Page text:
Dilworth Paxson Prevails In Decade-Old Mortgage “Fraud” Case

Dilworth Paxson LLP attorneys, led by Partners James J. Rodgers and Joseph F. Kessler, secured a victory on behalf of JP Morgan Chase Bank, N.A. (“Chase”), in a litigation that began in the Bucks County Court of Common Pleas in 2006 as a mortgage foreclosure action and later expanded in ways that could not have been imagined at the time. The adverse parties (occupants of the property) resisted the foreclosure action, claiming that the mortgage documents had been forged. They also filed their own action for fraud against various parties. Without directly accusing Chase of participation in the fraud, they asked the court for a declaratory judgment that Chase had no enforceable rights under the mortgage. (Although it played no role in the ultimate disposition of the case, discovery showed that the alleged forgery was affected with the knowledge of the primary borrower.)

Because the challenged mortgage (which Chase acquired from the originating lender as part of a package of loans sold on the secondary market) satisfied an unchallenged prior mortgage, and because Chase had paid property taxes and insurance since the loan was made, the occupants were unjustly enriched. On this basis, in April 2011, the court granted Dilworth’s motion to award Chase an equitable lien for over $1.3 million. After filing for bankruptcy, Anne Aaronson from Dilworth defended Chase, had the stay lifted, and was successful in twice handling appeals to the Third Circuit. In fall 2012, Chase was able to enforce the equitable lien through a sheriff’s sale. Crucially, no attempt was made to overturn the sale prior to the delivery and recording of the sheriff’s deed. At this point, the lien of the mortgage was extinguished. Accordingly, the foreclosure complaint was discontinued, and the only claim against Chase became technically moot.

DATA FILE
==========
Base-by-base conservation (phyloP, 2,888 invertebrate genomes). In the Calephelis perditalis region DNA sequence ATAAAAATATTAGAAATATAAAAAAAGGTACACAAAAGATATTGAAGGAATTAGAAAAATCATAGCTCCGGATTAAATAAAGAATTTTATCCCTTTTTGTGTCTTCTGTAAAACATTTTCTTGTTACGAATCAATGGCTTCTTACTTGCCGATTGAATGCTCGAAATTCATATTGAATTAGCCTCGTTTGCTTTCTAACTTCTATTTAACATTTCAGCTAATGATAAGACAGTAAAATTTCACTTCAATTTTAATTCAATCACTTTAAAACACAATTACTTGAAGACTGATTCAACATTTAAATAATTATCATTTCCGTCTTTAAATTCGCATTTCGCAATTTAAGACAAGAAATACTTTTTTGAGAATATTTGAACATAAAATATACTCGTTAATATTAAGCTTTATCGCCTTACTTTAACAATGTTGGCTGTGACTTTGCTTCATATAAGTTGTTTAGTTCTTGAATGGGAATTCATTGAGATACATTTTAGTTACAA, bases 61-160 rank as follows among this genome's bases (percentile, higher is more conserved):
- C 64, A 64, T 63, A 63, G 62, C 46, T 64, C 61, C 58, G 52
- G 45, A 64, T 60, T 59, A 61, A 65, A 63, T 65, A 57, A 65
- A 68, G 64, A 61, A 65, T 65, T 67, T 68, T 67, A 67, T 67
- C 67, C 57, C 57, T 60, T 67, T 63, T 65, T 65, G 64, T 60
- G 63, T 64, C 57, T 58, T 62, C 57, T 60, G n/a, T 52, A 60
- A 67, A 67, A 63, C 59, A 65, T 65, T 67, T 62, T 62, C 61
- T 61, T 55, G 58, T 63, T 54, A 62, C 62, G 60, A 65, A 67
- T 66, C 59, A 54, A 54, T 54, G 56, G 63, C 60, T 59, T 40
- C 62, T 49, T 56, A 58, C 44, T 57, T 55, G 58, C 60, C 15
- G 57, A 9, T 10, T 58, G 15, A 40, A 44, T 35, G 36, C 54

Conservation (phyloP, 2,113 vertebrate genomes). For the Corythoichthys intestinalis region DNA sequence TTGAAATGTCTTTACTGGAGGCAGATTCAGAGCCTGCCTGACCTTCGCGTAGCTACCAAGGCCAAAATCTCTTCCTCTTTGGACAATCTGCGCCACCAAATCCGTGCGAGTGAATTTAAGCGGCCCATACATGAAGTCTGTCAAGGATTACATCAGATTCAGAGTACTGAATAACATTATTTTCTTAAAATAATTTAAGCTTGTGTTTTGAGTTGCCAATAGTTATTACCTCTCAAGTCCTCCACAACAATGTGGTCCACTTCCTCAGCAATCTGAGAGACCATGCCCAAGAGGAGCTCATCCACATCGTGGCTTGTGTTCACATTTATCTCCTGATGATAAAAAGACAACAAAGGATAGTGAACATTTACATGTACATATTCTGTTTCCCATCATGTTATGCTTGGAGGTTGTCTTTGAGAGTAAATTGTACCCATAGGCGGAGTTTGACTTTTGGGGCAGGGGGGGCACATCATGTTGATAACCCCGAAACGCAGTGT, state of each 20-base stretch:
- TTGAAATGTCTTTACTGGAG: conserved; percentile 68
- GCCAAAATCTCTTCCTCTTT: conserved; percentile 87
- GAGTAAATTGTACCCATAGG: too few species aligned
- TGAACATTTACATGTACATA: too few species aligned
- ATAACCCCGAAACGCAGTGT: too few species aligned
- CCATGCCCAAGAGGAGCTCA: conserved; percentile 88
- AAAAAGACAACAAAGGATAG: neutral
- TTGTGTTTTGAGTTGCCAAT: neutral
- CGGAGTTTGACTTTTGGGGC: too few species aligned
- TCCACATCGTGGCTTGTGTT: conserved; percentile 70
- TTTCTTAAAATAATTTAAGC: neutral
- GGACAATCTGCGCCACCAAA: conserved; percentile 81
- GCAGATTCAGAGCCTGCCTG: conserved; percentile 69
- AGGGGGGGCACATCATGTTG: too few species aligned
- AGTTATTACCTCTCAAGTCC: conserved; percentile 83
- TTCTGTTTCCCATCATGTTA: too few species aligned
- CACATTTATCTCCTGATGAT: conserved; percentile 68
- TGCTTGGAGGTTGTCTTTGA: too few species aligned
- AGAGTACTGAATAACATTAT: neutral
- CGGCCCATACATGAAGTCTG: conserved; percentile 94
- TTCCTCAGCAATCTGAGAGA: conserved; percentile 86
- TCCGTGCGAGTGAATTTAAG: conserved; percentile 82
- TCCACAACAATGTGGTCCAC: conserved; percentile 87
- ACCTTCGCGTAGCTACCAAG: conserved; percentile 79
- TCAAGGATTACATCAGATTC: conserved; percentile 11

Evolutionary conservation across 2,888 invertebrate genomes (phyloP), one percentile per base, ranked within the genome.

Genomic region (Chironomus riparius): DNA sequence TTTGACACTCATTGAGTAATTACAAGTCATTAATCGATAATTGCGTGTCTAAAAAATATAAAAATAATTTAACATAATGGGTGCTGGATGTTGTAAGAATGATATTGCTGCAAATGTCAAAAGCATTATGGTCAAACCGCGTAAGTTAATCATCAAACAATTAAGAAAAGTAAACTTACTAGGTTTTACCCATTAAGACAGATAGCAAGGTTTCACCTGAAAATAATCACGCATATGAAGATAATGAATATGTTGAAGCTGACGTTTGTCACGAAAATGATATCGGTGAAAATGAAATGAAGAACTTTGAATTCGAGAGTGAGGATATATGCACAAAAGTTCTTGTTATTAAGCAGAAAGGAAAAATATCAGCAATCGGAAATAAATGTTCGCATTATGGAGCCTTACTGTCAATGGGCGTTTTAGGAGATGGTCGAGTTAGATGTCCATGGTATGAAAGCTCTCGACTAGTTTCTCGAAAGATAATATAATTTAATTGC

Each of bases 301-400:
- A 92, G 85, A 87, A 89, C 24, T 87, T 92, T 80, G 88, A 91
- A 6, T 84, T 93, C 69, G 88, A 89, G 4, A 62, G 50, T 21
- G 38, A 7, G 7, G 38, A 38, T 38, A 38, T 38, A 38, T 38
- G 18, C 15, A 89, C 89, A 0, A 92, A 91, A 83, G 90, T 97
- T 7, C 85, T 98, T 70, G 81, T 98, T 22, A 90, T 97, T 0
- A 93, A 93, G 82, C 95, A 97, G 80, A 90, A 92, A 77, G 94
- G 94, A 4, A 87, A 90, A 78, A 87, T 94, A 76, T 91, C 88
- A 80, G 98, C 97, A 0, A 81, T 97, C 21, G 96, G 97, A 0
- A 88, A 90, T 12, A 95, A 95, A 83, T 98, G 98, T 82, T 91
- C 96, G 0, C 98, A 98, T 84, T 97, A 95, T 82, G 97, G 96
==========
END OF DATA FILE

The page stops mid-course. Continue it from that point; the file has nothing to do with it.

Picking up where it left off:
The occupants of the property endeavored to create as much litigation chaos as possible to pressure Chase and its title insurer to surrender by allowing them to stay in the property. They filed a separate action against the title insurer and made unsuccessful attempts to amend their complaints to make expansive allegations of fraud against Chase and the lawyers representing Chase and its insurer, including Dilworth. This included an absurd attempt to connect the claim of fraud against a mortgage borrower with highly publicized charges that Chase had settled in 2013 regarding the sale of mortgage-backed securities to investors. After six lawyers employed by Chase or Stewart were deposed, the court denied motions to disqualify counsel for both Chase and Stewart and to require defendants’ lawyers to testify at trial without assertion of privilege.

In an astonishing exercise in projection, the occupants’ counsel accused Chase and its counsel of violating their duty of candor to the tribunal under RPC 3.3. Questioned on this at argument, he filed an uninvited supplemental brief doubling down on this charge. The court was not swayed. Crediting the lengthy discussions of facts and relevant legal principles in two prior opinions by the judge who had granted the equitable lien, on August 6, 2021, granted Dilworth’s motion for summary judgment. the court granted Chase’s motion for summary judgment on mootness grounds.